Going for growth: TheCityUK’s manifesto for the next Prime Minister

A competitive tax system in the financial sector is key to sustainable economic growth

The CityUK, a representative body of the financial industry in UK, sent last august a manifesto to the next prime minister including recommendations to boost economic growth and to regain the status as a world’s leading international finance centre. The paper contains recommendations to deliver a competitive tax system for the financial services, something that will be key to boost UK business investment needed to realize sustained economic growth.

The manifesto explores ways of collaboration between the government and the financial industry in different fields, to maximize the contribution of this sector to the economy and society. Regarding the tax system of the financial sector, one of the highlighted areas, the manifesto provides the following recommendations to the next prime minister:

  • Finalize the review of taxation regime in financial services. The reviews of VAT treatment for financial services and the funds regime (especially the VAT treatment of fund management) should lead to more competitive tax regimes that incentivise investment funds, such as the innovative new UK Long-term Asset Fund, to be domiciled in the UK and stimulate fresh UK investment.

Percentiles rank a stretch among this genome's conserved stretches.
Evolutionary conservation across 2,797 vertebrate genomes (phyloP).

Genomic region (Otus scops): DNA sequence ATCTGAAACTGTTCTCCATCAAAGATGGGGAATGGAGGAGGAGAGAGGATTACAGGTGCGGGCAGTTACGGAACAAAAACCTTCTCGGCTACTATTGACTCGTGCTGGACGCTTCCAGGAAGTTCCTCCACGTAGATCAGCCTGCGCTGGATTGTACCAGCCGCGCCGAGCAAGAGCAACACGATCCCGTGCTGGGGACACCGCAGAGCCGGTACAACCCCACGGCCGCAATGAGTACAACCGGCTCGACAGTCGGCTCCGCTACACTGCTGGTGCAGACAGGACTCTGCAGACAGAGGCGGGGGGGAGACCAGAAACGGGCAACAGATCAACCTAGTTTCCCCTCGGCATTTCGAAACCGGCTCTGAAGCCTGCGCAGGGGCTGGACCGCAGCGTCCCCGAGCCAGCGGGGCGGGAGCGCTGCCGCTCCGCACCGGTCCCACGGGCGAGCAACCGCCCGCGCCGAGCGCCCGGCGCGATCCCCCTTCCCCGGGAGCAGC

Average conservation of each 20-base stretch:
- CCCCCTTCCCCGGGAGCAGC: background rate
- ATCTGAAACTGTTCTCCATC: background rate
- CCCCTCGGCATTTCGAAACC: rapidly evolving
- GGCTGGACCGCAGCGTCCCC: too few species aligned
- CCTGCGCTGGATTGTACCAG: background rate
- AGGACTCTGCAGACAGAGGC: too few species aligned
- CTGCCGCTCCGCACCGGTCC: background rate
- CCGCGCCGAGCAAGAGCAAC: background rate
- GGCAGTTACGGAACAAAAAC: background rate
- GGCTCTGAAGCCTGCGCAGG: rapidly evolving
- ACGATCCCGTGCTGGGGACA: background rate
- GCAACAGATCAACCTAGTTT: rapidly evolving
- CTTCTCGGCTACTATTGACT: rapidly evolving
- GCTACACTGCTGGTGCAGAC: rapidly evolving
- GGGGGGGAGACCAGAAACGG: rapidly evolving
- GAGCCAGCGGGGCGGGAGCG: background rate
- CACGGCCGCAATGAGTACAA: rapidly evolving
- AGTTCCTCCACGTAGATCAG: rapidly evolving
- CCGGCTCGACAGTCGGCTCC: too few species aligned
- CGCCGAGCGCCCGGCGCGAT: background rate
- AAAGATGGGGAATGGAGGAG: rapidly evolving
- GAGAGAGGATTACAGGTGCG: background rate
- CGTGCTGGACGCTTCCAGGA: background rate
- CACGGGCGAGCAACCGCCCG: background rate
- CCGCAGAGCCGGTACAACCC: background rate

• Reform the bank levy in line with the UK’s withdrawal from the EU. The UK should at the very least follow suit to avoid a situation where banks are incentivised to invest in EU countries ahead of the UK.

  • Strongly advocate for a better deal for UK-based financial and related professional services in discussions with OECD counterparts and when implementing OECD developments in the UK.

  • Reform the tax system to create incentives that will accelerate financing the transition to net zero.

  • Reform funding mechanisms on a “polluter pays” basis. At present, the Financial Services Compensation Scheme places a significant and rising cost of doing business in the UK financial services that does not exist in other jurisdictions. 

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